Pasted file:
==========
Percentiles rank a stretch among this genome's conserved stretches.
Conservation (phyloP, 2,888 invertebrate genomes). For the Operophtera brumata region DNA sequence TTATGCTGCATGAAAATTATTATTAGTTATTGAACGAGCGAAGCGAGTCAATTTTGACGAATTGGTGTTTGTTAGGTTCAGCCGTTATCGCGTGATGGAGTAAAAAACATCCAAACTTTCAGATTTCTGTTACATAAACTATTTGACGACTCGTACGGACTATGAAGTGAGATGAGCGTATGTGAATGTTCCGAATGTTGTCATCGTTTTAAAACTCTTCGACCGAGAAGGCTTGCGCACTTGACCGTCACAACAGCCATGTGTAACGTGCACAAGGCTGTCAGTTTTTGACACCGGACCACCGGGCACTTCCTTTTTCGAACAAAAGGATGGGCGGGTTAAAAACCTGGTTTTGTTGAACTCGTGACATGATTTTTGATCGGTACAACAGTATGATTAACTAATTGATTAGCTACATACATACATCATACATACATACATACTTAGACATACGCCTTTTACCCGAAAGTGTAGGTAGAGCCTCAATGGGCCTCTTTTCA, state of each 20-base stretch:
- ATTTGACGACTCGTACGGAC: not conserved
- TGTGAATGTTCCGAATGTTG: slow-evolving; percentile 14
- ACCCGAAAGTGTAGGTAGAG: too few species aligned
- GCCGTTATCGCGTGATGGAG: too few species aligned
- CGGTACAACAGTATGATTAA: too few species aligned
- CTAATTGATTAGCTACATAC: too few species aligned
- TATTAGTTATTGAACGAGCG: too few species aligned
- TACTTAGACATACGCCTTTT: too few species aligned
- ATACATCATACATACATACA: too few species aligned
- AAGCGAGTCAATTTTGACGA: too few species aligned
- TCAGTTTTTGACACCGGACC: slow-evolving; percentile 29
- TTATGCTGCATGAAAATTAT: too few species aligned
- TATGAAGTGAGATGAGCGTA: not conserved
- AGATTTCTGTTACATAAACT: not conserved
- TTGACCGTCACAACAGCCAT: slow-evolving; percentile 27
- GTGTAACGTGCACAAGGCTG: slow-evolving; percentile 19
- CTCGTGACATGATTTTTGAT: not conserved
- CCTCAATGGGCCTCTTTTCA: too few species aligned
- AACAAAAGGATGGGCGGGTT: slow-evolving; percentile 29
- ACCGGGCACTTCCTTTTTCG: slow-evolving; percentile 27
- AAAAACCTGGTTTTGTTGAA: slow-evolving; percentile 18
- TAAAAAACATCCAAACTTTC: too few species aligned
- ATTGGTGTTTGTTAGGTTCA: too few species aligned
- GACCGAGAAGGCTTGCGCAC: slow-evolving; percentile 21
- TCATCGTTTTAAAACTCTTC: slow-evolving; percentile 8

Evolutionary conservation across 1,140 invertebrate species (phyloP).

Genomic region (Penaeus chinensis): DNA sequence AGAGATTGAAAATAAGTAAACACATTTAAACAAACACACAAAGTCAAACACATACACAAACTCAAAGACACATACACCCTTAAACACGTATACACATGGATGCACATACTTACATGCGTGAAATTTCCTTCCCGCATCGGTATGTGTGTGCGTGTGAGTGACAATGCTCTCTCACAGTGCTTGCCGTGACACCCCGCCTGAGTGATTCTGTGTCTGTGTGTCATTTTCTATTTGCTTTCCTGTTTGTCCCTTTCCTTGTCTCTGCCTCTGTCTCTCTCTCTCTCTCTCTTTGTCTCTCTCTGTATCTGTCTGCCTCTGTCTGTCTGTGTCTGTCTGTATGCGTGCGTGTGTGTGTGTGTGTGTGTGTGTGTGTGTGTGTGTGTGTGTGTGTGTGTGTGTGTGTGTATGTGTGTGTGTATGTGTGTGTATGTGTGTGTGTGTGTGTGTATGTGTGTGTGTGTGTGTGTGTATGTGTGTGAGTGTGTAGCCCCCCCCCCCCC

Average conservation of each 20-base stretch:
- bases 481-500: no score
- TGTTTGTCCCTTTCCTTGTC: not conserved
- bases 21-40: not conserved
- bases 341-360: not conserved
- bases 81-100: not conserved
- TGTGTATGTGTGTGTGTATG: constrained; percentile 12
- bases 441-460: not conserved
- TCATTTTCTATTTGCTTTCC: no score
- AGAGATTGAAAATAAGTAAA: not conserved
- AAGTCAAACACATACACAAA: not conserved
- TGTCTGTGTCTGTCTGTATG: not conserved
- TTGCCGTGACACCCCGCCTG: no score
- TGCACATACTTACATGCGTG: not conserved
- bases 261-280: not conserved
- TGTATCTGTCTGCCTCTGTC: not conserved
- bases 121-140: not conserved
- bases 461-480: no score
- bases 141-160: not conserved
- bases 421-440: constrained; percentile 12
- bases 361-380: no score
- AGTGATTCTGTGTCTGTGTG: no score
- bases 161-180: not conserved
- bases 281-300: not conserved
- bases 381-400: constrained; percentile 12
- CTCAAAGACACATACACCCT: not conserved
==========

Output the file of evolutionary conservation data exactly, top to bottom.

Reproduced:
Percentiles rank a stretch among this genome's conserved stretches.
Conservation (phyloP, 2,888 invertebrate genomes). For the Operophtera brumata region DNA sequence TTATGCTGCATGAAAATTATTATTAGTTATTGAACGAGCGAAGCGAGTCAATTTTGACGAATTGGTGTTTGTTAGGTTCAGCCGTTATCGCGTGATGGAGTAAAAAACATCCAAACTTTCAGATTTCTGTTACATAAACTATTTGACGACTCGTACGGACTATGAAGTGAGATGAGCGTATGTGAATGTTCCGAATGTTGTCATCGTTTTAAAACTCTTCGACCGAGAAGGCTTGCGCACTTGACCGTCACAACAGCCATGTGTAACGTGCACAAGGCTGTCAGTTTTTGACACCGGACCACCGGGCACTTCCTTTTTCGAACAAAAGGATGGGCGGGTTAAAAACCTGGTTTTGTTGAACTCGTGACATGATTTTTGATCGGTACAACAGTATGATTAACTAATTGATTAGCTACATACATACATCATACATACATACATACTTAGACATACGCCTTTTACCCGAAAGTGTAGGTAGAGCCTCAATGGGCCTCTTTTCA, state of each 20-base stretch:
- ATTTGACGACTCGTACGGAC: not conserved
- TGTGAATGTTCCGAATGTTG: slow-evolving; percentile 14
- ACCCGAAAGTGTAGGTAGAG: too few species aligned
- GCCGTTATCGCGTGATGGAG: too few species aligned
- CGGTACAACAGTATGATTAA: too few species aligned
- CTAATTGATTAGCTACATAC: too few species aligned
- TATTAGTTATTGAACGAGCG: too few species aligned
- TACTTAGACATACGCCTTTT: too few species aligned
- ATACATCATACATACATACA: too few species aligned
- AAGCGAGTCAATTTTGACGA: too few species aligned
- TCAGTTTTTGACACCGGACC: slow-evolving; percentile 29
- TTATGCTGCATGAAAATTAT: too few species aligned
- TATGAAGTGAGATGAGCGTA: not conserved
- AGATTTCTGTTACATAAACT: not conserved
- TTGACCGTCACAACAGCCAT: slow-evolving; percentile 27
- GTGTAACGTGCACAAGGCTG: slow-evolving; percentile 19
- CTCGTGACATGATTTTTGAT: not conserved
- CCTCAATGGGCCTCTTTTCA: too few species aligned
- AACAAAAGGATGGGCGGGTT: slow-evolving; percentile 29
- ACCGGGCACTTCCTTTTTCG: slow-evolving; percentile 27
- AAAAACCTGGTTTTGTTGAA: slow-evolving; percentile 18
- TAAAAAACATCCAAACTTTC: too few species aligned
- ATTGGTGTTTGTTAGGTTCA: too few species aligned
- GACCGAGAAGGCTTGCGCAC: slow-evolving; percentile 21
- TCATCGTTTTAAAACTCTTC: slow-evolving; percentile 8

Evolutionary conservation across 1,140 invertebrate species (phyloP).

Genomic region (Penaeus chinensis): DNA sequence AGAGATTGAAAATAAGTAAACACATTTAAACAAACACACAAAGTCAAACACATACACAAACTCAAAGACACATACACCCTTAAACACGTATACACATGGATGCACATACTTACATGCGTGAAATTTCCTTCCCGCATCGGTATGTGTGTGCGTGTGAGTGACAATGCTCTCTCACAGTGCTTGCCGTGACACCCCGCCTGAGTGATTCTGTGTCTGTGTGTCATTTTCTATTTGCTTTCCTGTTTGTCCCTTTCCTTGTCTCTGCCTCTGTCTCTCTCTCTCTCTCTCTTTGTCTCTCTCTGTATCTGTCTGCCTCTGTCTGTCTGTGTCTGTCTGTATGCGTGCGTGTGTGTGTGTGTGTGTGTGTGTGTGTGTGTGTGTGTGTGTGTGTGTGTGTGTGTGTGTATGTGTGTGTGTATGTGTGTGTATGTGTGTGTGTGTGTGTGTATGTGTGTGTGTGTGTGTGTGTATGTGTGTGAGTGTGTAGCCCCCCCCCCCCC

Average conservation of each 20-base stretch:
- bases 481-500: no score
- TGTTTGTCCCTTTCCTTGTC: not conserved
- bases 21-40: not conserved
- bases 341-360: not conserved
- bases 81-100: not conserved
- TGTGTATGTGTGTGTGTATG: constrained; percentile 12
- bases 441-460: not conserved
- TCATTTTCTATTTGCTTTCC: no score
- AGAGATTGAAAATAAGTAAA: not conserved
- AAGTCAAACACATACACAAA: not conserved
- TGTCTGTGTCTGTCTGTATG: not conserved
- TTGCCGTGACACCCCGCCTG: no score
- TGCACATACTTACATGCGTG: not conserved
- bases 261-280: not conserved
- TGTATCTGTCTGCCTCTGTC: not conserved
- bases 121-140: not conserved
- bases 461-480: no score
- bases 141-160: not conserved
- bases 421-440: constrained; percentile 12
- bases 361-380: no score
- AGTGATTCTGTGTCTGTGTG: no score
- bases 161-180: not conserved
- bases 281-300: not conserved
- bases 381-400: constrained; percentile 12
- CTCAAAGACACATACACCCT: not conserved